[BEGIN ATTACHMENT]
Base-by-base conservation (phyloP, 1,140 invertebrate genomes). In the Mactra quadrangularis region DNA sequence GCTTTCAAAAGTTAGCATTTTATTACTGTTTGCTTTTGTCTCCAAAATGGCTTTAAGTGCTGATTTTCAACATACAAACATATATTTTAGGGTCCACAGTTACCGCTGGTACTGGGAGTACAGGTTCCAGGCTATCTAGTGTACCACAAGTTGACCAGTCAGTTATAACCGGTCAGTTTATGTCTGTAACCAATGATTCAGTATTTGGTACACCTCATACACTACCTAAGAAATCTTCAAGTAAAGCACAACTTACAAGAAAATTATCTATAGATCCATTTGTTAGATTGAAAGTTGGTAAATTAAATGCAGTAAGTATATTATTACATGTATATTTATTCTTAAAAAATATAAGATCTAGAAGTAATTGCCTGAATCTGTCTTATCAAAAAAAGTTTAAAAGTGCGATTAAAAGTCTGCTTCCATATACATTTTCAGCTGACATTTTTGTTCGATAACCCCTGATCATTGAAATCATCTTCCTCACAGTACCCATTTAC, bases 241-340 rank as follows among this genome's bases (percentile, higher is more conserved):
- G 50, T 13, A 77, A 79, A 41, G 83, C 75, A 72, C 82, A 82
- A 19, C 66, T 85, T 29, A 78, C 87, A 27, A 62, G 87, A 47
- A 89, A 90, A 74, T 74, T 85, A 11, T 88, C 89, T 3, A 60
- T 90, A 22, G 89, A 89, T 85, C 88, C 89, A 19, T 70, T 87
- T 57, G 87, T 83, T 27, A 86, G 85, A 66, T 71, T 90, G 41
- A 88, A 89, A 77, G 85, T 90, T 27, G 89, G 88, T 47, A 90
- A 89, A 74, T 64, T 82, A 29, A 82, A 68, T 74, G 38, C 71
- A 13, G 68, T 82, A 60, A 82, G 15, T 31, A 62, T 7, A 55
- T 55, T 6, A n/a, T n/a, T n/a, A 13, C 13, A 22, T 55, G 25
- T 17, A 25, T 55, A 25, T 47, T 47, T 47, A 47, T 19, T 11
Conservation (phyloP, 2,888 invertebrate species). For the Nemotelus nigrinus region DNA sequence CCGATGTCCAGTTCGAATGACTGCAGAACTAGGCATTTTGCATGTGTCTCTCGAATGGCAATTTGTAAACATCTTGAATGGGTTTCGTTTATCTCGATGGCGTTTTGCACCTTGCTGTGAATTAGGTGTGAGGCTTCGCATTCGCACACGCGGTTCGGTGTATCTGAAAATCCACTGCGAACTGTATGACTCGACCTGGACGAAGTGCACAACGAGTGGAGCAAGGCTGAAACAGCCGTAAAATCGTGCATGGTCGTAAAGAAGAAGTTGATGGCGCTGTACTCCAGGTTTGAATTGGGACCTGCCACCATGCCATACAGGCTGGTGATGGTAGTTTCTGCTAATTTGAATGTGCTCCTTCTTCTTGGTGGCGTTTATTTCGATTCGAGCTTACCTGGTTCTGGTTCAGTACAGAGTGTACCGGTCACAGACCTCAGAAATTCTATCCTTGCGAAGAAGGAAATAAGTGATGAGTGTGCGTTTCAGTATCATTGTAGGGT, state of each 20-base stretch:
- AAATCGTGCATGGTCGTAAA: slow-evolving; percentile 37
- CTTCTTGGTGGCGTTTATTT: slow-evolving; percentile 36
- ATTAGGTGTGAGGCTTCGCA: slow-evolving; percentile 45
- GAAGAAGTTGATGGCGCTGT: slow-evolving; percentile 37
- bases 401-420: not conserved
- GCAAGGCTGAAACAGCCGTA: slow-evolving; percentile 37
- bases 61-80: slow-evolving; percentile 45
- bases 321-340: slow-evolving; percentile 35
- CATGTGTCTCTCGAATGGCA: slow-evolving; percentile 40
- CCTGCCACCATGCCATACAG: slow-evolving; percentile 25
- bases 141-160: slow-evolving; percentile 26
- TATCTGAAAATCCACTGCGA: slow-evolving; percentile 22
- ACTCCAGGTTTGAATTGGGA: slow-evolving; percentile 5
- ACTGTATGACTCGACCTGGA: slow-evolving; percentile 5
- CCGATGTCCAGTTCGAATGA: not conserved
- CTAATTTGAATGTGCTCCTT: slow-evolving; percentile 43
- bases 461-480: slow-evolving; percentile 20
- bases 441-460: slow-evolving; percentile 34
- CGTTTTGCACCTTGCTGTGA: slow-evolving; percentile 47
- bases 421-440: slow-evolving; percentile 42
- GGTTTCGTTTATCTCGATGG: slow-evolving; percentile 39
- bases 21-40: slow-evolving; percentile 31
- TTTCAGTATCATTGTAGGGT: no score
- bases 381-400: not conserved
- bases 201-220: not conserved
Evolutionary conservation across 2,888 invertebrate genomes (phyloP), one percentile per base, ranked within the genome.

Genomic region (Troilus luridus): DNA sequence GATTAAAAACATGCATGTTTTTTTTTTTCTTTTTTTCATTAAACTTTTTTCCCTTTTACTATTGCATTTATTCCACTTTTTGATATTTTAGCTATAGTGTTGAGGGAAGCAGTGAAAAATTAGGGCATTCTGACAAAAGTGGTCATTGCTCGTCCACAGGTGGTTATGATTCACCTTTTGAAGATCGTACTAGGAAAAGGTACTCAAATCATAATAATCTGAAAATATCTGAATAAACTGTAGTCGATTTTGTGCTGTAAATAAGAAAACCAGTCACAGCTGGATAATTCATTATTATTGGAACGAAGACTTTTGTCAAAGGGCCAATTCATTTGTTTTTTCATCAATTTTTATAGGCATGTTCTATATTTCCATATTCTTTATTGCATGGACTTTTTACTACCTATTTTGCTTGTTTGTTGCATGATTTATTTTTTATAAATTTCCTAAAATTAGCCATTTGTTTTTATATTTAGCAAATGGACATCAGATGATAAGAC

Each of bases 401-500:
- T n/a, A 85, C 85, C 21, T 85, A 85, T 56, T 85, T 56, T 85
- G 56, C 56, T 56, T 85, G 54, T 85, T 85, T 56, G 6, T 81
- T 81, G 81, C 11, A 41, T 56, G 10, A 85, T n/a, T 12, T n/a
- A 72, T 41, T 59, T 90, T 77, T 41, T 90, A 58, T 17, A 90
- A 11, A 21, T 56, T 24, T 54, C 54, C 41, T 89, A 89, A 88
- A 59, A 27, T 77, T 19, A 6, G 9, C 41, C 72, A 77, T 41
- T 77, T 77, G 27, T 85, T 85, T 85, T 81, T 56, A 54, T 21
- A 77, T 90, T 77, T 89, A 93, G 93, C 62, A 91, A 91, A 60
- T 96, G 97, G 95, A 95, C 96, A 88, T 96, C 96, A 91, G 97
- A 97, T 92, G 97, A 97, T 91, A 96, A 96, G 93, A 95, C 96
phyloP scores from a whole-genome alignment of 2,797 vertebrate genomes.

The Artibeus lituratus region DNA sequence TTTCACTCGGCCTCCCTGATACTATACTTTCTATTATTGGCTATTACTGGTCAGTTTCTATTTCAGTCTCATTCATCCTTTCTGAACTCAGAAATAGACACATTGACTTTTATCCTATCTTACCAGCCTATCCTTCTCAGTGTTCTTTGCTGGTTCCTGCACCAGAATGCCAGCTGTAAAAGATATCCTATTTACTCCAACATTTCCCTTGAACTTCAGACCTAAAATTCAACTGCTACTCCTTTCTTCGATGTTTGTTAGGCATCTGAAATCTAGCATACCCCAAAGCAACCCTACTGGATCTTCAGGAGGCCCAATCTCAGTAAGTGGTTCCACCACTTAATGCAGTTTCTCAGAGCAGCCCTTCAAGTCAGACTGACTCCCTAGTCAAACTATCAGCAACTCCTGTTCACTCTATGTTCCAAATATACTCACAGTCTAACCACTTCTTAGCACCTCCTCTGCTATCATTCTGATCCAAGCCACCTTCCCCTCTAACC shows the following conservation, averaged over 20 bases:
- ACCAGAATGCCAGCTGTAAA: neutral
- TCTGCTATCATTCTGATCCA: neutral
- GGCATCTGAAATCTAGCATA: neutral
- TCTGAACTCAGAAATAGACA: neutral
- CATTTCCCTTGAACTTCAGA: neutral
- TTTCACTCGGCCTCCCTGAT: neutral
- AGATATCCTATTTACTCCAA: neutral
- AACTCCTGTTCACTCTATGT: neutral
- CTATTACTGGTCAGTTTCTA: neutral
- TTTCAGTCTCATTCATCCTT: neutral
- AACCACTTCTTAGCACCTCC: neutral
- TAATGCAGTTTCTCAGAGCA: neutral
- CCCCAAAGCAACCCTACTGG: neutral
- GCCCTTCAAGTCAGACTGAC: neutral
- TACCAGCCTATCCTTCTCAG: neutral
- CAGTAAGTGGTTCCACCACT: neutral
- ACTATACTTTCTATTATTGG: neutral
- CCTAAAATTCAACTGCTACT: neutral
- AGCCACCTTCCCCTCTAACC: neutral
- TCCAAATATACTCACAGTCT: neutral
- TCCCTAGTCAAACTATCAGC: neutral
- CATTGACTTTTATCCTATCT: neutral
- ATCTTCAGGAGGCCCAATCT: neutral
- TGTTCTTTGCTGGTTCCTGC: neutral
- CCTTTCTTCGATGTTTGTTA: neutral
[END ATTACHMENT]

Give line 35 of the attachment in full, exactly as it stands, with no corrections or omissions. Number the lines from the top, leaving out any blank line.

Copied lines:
- TTTCAGTATCATTGTAGGGT: no score